Not to be confused with Satyajit Ray’s similarly-titled 1970s film. This film takes the historical story of Wolfgang von Kempelen and his chess-playing automaton The Turk, and mangles it into a fictionalised tale of the Polish uprising against their Russian overlords inthe 18th century, playing rather hard and fast with the actual historical facts along the way. Still, the historical spectacle is what matters to most folk in a film like this, and there it delivers, although at 140 minutes perhaps it winds up delivering a little too much. I first heard of this in the mid-90s from Kevin Brownlow’s Cinema Europe, which I really must dig out of the tape library and revisit. Also, Edith Jehanne (the female lead)? Hot.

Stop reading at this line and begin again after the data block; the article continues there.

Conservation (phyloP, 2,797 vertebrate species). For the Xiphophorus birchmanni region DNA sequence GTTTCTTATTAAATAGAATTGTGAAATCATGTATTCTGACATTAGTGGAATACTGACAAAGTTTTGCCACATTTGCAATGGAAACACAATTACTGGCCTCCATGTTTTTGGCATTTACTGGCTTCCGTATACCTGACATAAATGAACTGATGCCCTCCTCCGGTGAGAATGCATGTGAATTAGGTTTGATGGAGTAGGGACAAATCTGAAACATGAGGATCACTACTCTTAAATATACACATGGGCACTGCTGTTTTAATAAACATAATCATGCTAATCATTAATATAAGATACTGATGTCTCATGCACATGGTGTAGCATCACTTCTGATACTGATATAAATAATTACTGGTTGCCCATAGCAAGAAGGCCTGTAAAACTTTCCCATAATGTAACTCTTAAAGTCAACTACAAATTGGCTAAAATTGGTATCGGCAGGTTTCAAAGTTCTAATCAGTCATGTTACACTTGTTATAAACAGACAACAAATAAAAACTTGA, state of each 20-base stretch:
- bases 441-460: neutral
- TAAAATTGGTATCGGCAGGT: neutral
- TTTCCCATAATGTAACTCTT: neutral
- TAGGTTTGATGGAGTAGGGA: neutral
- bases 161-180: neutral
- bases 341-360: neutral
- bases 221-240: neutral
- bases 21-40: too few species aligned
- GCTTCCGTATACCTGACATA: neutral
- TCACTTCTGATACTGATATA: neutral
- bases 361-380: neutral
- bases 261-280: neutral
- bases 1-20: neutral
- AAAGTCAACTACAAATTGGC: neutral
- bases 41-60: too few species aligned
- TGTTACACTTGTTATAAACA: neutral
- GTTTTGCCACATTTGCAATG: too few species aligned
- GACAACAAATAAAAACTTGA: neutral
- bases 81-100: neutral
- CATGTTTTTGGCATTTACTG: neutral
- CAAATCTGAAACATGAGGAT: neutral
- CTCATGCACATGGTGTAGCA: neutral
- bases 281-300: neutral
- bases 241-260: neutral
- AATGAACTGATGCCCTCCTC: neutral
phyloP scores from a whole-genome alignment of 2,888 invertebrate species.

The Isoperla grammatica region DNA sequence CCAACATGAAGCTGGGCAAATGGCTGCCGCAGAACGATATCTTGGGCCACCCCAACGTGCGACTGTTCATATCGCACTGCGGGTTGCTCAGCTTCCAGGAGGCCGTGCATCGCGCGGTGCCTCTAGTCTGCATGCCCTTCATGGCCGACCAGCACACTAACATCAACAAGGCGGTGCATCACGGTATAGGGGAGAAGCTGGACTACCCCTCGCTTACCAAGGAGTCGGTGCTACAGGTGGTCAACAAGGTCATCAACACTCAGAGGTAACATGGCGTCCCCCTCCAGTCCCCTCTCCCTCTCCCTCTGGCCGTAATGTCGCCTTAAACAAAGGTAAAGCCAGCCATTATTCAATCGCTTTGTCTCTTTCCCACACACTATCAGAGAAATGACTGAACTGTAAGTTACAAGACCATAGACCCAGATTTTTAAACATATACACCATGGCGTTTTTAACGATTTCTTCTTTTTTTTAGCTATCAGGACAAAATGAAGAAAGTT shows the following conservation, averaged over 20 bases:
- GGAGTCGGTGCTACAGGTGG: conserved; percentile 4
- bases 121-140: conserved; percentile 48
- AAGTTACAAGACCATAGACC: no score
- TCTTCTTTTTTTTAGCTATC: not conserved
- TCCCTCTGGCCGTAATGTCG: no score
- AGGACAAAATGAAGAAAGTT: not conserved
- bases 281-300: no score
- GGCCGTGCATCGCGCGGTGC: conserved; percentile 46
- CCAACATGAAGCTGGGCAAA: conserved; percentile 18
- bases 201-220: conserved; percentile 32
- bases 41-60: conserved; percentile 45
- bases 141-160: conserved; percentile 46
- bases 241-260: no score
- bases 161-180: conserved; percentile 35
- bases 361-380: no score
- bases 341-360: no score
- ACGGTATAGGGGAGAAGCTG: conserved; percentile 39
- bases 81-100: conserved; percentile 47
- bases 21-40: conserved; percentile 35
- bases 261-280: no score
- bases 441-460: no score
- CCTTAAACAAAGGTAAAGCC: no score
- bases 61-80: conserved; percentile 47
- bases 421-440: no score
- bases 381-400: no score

The Chess Player (1927)